In the context of that genital touching she experienced trauma to the tissues around the urethra that result[ed] in a symptom of dysuria. She also had the potential for contracting a sexually transmitted disease from a history that suggests there was contact with potentially infected genital secretions.

On November 1, 2002, D.L. was interviewed by Detective Frank Troso, and she gave a videotaped statement. This was her first contact with law enforcement. D.L's description to the detective of what defendant did was similar to what she told Dr. Finkel. She told Troso that defendant would enter the bedroom, pull down her pajamas and "do stuff to [her]." Defendant would "take off his clothes[,] and he would take his private part and put it inside [D.L.'s] private part." She described his private part as his penis and how defendant "put it in [her] private part." She stated, "every time it happened, that's mostly what he did." She said that defendant touched her private part with his hand, "but that didn't happen as much as the other thing happened."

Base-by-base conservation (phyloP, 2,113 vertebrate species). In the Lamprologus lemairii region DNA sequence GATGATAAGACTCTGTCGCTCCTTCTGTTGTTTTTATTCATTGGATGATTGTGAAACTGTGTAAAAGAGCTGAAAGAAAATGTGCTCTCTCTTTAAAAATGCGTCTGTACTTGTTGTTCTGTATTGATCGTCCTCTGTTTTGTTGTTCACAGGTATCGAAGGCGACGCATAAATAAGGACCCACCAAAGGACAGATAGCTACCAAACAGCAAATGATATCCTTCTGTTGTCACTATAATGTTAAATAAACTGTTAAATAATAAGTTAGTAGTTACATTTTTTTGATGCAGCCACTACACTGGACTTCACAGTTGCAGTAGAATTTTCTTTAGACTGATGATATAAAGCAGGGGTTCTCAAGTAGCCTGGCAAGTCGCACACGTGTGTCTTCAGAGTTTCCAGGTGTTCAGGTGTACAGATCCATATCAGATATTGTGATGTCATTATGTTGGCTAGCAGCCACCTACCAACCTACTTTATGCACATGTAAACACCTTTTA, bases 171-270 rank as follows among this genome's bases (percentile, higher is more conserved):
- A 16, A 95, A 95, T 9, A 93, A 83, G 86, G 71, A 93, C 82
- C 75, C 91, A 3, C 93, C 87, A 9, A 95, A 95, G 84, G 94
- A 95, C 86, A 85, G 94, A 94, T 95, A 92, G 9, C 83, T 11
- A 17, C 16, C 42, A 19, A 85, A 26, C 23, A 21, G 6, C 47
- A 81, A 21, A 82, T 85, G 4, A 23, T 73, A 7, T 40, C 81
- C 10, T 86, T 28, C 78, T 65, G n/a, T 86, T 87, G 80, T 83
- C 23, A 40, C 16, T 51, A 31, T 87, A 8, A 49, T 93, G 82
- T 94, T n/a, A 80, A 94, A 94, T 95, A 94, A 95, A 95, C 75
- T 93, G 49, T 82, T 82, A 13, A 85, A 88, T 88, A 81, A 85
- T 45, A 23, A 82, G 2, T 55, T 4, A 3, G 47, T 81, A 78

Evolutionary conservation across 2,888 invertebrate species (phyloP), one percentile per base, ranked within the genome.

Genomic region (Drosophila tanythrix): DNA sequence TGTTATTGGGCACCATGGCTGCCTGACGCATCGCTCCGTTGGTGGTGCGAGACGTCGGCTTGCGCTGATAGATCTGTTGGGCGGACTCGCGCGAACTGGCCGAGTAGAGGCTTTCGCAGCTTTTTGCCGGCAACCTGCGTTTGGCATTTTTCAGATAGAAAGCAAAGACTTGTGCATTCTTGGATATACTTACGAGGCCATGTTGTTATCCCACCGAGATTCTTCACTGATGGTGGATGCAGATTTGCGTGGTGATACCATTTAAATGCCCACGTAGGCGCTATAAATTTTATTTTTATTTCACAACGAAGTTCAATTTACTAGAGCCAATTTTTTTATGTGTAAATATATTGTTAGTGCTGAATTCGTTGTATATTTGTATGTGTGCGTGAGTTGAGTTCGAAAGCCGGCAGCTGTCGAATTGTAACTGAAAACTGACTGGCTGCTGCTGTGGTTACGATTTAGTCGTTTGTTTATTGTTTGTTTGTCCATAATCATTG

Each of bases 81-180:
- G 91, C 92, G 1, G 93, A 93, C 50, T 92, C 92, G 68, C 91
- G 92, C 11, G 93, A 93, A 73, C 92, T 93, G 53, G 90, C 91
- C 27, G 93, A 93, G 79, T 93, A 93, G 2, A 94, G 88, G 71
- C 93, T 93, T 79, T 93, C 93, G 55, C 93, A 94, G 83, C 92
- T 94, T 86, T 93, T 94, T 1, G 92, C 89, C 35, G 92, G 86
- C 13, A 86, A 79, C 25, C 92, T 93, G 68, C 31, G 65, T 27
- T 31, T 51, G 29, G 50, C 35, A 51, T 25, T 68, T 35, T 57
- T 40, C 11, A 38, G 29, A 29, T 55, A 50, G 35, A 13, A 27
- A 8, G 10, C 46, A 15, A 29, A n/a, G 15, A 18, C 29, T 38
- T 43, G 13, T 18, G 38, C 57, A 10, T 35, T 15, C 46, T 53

"He would take his penis and shove it into my bottom," she also said. He would go inside her bottom and rub his penis on her bottom. Defendant put D.L.'s hand on his penis. She said that when these things happened, his penis was hard. She said that "white[,] foamy" stuff would come out of his penis, and it would go on her hand, on her bottom, and on her private part. She said that these things happened more than once.

D.L. told Troso that defendant put his penis in her vagina on at least three occasions, placed his penis inside her buttocks at least twice, and digitally penetrated her. Troso testified that D.L. "described very, very graphic and detailed accounts of what happened" between her and defendant.


On April 24, 2003, defendant was indicted. On May 4, 2004, the trial judge granted defendant's motion to dismiss the indictment based on the State's failure to present exculpatory evidence. The judge found that the State's failure was not an intentional subversion, and permitted the State to re-present the case to the grand jury.

On May 6, 2004, the State re-presented the matter to the grand jury. This time, the State offered additional evidence that there were no acute or chronic signs of trauma to D.L.'s vagina or anus. The State elicited the following testimony from Detective Troso:

Q: Now did you ever receive a report from Dr. Finkel?

A: Yes, I did.

Q: And Dr. Finkel, as you described him[,] is essentially . . . a pediatric gynecologist?

A: Yes.

Q: You reviewed that report after you received it?

A: Yes, I did.

Q: And you've reviewed it in preparation for . . . ...